Haylen came into the building. Piper looked over at her. “Haylen, we’re going to have to take a trip. Let everyone know that we’ll be back when we get back, okay?” Haylen nodded.
My wives gathered around me. Piper pulled up my arm with my Pip-Boy on it, hitting the button that she’d seen me do in the past. “Director Wilson, Piper, Gwen, and Curie Shannon, ready to relay in.” We all teleported out.
The guard at the teleportation room greeted us. I simply nodded in return. I let them lead me to the elevator and down to the main floor. Ellen greeted us, but sensed there was something a little wrong. Piper and Curie led me to our room, while Gwen took Ellen with her. It took us just a short time to get there. I felt like they were treating me like a little child, the way they made me sit down and prop my feet up.
A couple of minutes later, Gwen, Ellen, and Dean Volkert came in. He pulled out some medical instrumentation, something like an advanced biometric scanner, and ran it over me. After a minute, he nodded to Gwen. “It’s as you suspected. I’ll send up something to help relieve the symptoms. This is just going to have to run its course, though.”
“Would someone tell me what’s going on, why I’m so damned hormonal all of a ... fuck! I just figured it out. Sorry, Ellen, Dean. I’m having PMS, aren’t I?”
“Not to make light of it, because of how severe it seems to be affecting you, but yes. I’ve been wondering when your system would, well, restore itself to normal. Father and I discussed your rather explosive diarrhea when you first got food in your system after being frozen and restored, not just once but twice. I suspected that it would cause upset for the rest of your normal glandular systems, but I didn’t think too much about it, as at that time I presumed you’d be eating our food before long, which would regulate you. Not that all of us would be eating food without anything in it at all.”
“I’ve seen a couple of women who have had unusually heavy menstruation, others that have had no issues. As I said, I have some medication that will help with the symptoms, relieve the discomfort.” He laughed a little. “We’ve even figured out how to make ice cream, and Bio-sciences has created a chocolate flavoring that works. I recommend warm showers.”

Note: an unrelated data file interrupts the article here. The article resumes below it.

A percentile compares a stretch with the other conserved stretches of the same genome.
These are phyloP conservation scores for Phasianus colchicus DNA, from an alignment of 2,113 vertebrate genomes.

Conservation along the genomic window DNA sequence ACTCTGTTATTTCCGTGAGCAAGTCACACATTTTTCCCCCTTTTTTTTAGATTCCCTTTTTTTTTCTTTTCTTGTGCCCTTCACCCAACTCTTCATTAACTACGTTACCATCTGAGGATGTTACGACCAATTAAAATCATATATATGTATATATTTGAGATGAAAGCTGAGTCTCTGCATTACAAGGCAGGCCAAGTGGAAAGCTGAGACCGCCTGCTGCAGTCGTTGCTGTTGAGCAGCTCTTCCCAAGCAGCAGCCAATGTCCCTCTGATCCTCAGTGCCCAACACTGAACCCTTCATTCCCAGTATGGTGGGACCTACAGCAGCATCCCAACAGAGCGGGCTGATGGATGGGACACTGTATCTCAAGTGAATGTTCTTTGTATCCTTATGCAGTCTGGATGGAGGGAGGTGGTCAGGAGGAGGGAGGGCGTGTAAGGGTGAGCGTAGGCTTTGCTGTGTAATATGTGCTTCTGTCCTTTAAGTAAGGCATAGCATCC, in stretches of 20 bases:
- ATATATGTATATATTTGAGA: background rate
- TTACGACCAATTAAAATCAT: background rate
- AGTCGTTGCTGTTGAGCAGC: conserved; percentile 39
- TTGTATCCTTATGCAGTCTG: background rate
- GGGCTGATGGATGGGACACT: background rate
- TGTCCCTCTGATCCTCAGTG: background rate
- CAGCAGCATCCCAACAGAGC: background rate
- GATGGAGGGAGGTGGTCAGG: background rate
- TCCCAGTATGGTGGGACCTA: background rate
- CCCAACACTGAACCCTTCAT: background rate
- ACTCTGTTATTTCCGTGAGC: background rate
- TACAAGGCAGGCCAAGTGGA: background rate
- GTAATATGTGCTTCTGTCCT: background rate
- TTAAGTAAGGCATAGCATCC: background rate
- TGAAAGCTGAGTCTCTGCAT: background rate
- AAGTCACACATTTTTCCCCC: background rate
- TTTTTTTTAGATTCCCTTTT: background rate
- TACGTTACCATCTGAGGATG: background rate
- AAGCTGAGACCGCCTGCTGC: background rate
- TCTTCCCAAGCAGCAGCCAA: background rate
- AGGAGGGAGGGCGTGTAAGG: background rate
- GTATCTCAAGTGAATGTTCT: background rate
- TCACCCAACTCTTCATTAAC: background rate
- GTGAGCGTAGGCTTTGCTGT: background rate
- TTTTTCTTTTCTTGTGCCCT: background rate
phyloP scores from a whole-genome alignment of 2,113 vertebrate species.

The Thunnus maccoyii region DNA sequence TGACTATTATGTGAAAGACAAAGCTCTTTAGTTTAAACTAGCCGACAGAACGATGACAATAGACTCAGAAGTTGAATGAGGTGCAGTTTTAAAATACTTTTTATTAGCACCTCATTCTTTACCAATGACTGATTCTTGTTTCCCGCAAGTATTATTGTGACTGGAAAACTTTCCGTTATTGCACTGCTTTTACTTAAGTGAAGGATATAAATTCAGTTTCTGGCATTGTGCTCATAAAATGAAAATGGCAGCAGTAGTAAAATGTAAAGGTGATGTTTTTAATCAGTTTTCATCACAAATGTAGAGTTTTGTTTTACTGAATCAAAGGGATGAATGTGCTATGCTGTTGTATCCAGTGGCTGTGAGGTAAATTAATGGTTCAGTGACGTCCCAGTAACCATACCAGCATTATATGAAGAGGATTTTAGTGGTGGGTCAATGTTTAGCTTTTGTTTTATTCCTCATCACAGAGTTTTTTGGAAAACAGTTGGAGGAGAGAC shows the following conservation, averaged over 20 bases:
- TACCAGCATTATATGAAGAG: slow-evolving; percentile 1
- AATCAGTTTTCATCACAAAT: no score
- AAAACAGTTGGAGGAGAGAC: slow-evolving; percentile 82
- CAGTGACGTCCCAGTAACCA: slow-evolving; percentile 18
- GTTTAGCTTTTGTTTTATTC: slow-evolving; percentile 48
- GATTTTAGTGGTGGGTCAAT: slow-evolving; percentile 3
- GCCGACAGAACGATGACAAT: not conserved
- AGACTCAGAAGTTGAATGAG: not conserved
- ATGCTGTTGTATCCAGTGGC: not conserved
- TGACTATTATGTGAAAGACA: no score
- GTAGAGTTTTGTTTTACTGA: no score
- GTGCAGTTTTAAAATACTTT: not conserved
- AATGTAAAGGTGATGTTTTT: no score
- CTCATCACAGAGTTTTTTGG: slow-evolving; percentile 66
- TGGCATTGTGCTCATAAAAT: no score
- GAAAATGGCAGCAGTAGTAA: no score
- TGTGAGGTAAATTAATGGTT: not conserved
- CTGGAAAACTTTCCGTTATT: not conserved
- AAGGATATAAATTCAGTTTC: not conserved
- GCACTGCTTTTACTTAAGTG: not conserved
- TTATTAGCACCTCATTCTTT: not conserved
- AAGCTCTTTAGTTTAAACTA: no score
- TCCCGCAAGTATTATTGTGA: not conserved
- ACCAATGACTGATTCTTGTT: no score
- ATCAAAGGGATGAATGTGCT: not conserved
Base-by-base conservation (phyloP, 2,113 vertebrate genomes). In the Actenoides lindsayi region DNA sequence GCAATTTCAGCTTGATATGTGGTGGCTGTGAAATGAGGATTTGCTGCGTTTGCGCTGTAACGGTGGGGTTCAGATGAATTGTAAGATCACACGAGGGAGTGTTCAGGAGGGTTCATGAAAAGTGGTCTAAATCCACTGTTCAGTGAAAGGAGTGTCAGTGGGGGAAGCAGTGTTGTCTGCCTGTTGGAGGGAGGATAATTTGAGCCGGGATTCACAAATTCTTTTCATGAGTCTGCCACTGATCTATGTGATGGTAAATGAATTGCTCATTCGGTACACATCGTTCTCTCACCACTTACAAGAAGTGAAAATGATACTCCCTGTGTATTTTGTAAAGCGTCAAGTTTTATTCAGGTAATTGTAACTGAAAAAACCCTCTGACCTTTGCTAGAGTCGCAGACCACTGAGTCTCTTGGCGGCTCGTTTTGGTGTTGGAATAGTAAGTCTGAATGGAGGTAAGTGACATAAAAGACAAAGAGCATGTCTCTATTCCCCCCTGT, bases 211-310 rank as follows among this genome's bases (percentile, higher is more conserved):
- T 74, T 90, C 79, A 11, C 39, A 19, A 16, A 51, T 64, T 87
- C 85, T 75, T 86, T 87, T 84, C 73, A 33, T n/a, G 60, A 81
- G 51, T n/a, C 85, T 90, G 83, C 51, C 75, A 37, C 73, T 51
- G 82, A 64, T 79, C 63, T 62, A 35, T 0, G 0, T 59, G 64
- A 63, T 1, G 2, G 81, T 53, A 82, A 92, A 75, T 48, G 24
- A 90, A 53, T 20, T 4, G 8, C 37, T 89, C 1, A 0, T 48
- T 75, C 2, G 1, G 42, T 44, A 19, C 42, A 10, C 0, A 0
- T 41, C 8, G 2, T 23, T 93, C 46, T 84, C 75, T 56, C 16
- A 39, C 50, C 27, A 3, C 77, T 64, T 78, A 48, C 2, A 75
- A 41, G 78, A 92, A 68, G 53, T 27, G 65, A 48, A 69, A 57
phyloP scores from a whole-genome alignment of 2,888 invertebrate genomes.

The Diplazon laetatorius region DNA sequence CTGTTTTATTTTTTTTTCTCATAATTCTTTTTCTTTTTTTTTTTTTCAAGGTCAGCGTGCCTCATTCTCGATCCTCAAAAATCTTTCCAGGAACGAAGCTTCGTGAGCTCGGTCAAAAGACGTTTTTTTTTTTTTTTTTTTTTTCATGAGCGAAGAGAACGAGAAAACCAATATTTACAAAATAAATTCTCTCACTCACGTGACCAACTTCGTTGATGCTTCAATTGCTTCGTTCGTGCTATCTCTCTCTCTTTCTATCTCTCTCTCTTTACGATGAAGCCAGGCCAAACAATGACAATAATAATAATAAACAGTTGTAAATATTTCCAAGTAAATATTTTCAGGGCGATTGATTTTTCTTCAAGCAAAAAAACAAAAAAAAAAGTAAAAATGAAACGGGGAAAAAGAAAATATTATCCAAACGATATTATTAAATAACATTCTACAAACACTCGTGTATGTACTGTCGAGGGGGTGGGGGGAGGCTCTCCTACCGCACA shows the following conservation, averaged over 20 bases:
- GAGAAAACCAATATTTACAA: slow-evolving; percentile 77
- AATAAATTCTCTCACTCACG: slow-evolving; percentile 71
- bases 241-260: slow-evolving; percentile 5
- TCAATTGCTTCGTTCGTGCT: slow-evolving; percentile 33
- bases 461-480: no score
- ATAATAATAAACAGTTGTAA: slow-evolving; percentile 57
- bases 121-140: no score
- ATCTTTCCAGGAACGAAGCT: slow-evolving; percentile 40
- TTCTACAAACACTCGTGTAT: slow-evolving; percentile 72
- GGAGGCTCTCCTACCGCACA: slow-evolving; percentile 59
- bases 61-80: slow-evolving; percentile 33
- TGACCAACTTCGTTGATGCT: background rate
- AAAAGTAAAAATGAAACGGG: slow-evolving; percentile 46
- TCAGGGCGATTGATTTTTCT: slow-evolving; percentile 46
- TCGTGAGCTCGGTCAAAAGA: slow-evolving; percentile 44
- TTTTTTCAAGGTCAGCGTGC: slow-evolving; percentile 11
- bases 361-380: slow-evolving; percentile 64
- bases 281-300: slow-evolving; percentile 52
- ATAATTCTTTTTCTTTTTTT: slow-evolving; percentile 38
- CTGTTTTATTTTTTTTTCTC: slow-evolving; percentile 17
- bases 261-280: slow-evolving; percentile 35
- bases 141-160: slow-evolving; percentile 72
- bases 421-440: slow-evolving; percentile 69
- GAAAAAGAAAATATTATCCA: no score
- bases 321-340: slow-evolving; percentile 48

“I don’t supposed we have bathtubs available, do we?”, I said, with a little whine.
“Um ... I use something small for therapy, and normally our quarters don’t have enough room for us to have them. But this being you, I’ll see what we can come up with.”
My voice sounded very small to me. “Thank you, Doctor.” Ellen and he left.
My wives got my armor and clothes off, then tucked me into bed with something to help me sleep and a heating blanket on. A couple of hours later, I woke up, feeling something wasn’t quite right. Piper was sitting by the bed, reading, and sprang to her feet. She helped me into the bathroom, where I sat on the toilet and had some incredible poops, followed by heavy cramping in my abdomen. She turned the shower on warm, then stripped off to help me. The warm water helped, although it hurt hitting my breasts.
And all of a sudden, I started bleeding. “Oh, DAMN, this hurts. I take back all the bad jokes I made to you last month. This is possibly the worst period I have EVER had in my life.”
After a few minutes of letting some warm water help with the muscle cramps, which were really severe and painful in my abdomen, she got a towel and tenderly dried me off. There were some medicines that I hadn’t seen that she gave me, and then she fitted me with a super absorbent pad and put me back to bed. I fell asleep again